Vasudeo Vishwanath Saraf Vs. New
Education Institute & Ors  INSC 157 (5 August 1986)
RAY, B.C. (J) RAY, B.C. (J) SEN, A.P. (J)
CITATION: 1986 AIR 2105 1986 SCR (3) 458 1986
SCC (4) 31 JT 1986 80 1986 SCALE (2)258
Constitution of India, 1950- Article
226-Necessity of making reasoned orders.
The petitioner was initially appointed as an
Assistant Teacher in a school run by the respondent-society, subsequently
promoted as Supervisor and thereafter was working as Principal till reversion
by a Resolution of the Managing Committee of the respondent-society.
The petitioner challenged the Resolution of
reversion by filing a suit, which was dismissed. The Appellate Court allowed
the appeal holding that the order of reversion was illegal and bad and further
held that the petitioner was entitled to have all the benefits and emoluments
During the pendency of the second appeal,
opposite party No. 1 commenced a departmental enquiry against the petitioner,
under cl. 77.3 of Secondary School Code, which related to mistakes in
accounting in matters pertaining to the society and not relating to the school
and the Enquiry Committee recommended the termination of the petitioner's
services. The petitioner filed an appeal to the Deputy Director of Education,
who held that the order terminating service was disproportionate to the
findings recorded by the Enquiry Committee and directed that the petitioner's
service should not be terminated till the decision of the suit. This order was
challenged by the management before the Director of Education. The joint
Director of Education allowed the appeal and upheld the recommendations made by
the Enquiry Committee regarding the termination of service.
The writ petition filed by the petitioner
challenging the impugned order was rejected by merely recording the order,
Thereafter, the petitioner filed a suit, and
during its pendency the 459 management again commenced an enquiry, which was
completed without any compliance of the principles of natural justice, and the
Enquiry Committee recommended termination of the services of the petitioner
from the post of Assistant Teacher.
In appeal, the Deputy Director of Education,
without giving any hearing to the petitioner sent a letter informing him that
under instructions from the Director of Education, the decision of termination
of service on the basis of the first enquiry held against him being upheld by
the Director of Education it was not necessary to entertain his appeal against
the decision of the subsequent enquiry and, therefore, the appeal was filed.
On a representation made by the petitioner,
the Government forwarded the appeal to the School Tribunal, which was
dismissed. The writ petition of the petitioner was also rejected.
The petitioner appealed to this Court by way
of Special Leave Petition.
Allowing the appeal, the court, ^
HELD: 1. The Judgment and Order passed on
8.6.1984 in Writ Petition No. 4063 of 1984 is set aside, and the Court below
directed to dispose of the said writ petition in accordance with law after
hearing the parties and by passing a speaking order as expeditiously as
possible preferably within a period of four months. [467B-C]
2. Fair play and justice demands that justice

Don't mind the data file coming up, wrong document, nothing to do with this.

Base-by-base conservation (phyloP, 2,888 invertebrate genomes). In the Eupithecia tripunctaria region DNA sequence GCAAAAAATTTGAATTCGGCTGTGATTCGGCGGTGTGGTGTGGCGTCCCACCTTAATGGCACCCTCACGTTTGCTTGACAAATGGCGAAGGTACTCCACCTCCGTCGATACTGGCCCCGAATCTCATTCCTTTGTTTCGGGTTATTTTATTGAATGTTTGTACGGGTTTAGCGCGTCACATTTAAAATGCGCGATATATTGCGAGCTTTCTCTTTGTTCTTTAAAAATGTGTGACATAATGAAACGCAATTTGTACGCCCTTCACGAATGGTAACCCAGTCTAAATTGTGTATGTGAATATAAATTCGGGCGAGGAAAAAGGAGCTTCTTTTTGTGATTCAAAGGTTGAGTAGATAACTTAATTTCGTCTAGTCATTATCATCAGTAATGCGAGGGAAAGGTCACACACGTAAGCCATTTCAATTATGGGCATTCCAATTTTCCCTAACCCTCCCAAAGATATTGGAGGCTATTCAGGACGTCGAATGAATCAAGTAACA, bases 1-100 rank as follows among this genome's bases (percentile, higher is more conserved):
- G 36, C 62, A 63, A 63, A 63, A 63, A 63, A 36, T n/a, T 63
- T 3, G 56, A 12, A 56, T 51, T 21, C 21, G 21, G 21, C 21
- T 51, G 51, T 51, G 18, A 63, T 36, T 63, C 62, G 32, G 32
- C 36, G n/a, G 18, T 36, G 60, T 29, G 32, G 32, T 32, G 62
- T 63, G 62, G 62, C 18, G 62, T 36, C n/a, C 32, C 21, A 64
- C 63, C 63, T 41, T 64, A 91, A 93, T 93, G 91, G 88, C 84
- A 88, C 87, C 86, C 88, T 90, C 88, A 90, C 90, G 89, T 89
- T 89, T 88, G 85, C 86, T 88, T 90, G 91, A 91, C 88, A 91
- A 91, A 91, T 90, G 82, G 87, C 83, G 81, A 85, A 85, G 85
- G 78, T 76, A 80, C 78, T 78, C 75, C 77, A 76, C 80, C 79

must not only be done but must seems to have been done. [465F-G] Mahabir Prasad
v. State of M.P., AIR 1970 (SC) 1302 at 1304, Madhya Pradesh Industries Ltd. v.
Union of India & Ors.,  1 SCR 466, Mahabir Jute Mills v. Shibbon Lal,
AIR 1975 SC 2057 at 2060, Siemen Engineering & Manufacturing Co. v. Union
of India, AIR 1976 (SC) 785, Bachhan Singh v.
State of Punjab, AIR 1980 (SC) 1355 at 1358
paras 18 & 19 and Rangnath v. Daulat Rao and Others,  (1) SCC 686 at
690 para 7, followed.
3. It is a cardinal principle of the rule of
law which governs our policy that the Court including writ Court is required to
record reasons while disposing of a writ petition. This is imperative for the
fair and 460 equitable adminstration of justice. The recording of reasons in
deciding cases or applications affecting rights of parties is a mandatory
requirement to be fulfilled in consonance with the principles of natural
4. It is no answer that for the purpose of
expeditious disposal of cases a laconic order like 'dismissed' or 'rejected'
will be made without passing a reasoned order or a speaking order. [465D-E]
5. The order must in a nutshell record the
relevant reasons which were taken into consideration by the Court in coming to
its final conclusions and in disposing of the petition or the cause by making
the order, thereby enabling both the parties seeking justice as well as the
superior Court where an appeal lies to know the mind of the Court as well as
the reasons for its finding on questions of law and facts in deciding the said
petition or cause. [465E-F]
CIVIL APPELLATE JURISDICTION: Civil Appeal No.
1442 of 1986 From the Judgment and Order dated 5.10.1984 of the Bombay High
Court in Writ Petition No. 4063 of 1984.
S.B. Bhasme and M.A. Firoz for the Appellant.
V.A. Bobde. A.K. Sanghi and Shyam Murlidhar
for the Respondents.
The Judgment of the Court was delivered by
RAY J. This application for special leave involves a very short but very
important and substantial question of law namely whether a court while hearing
writ petitions is under an obligation to pass a speaking order-an order
recording in brief at least the reasons which weighed with the court in
determining the salient questions raised by the parties to the action while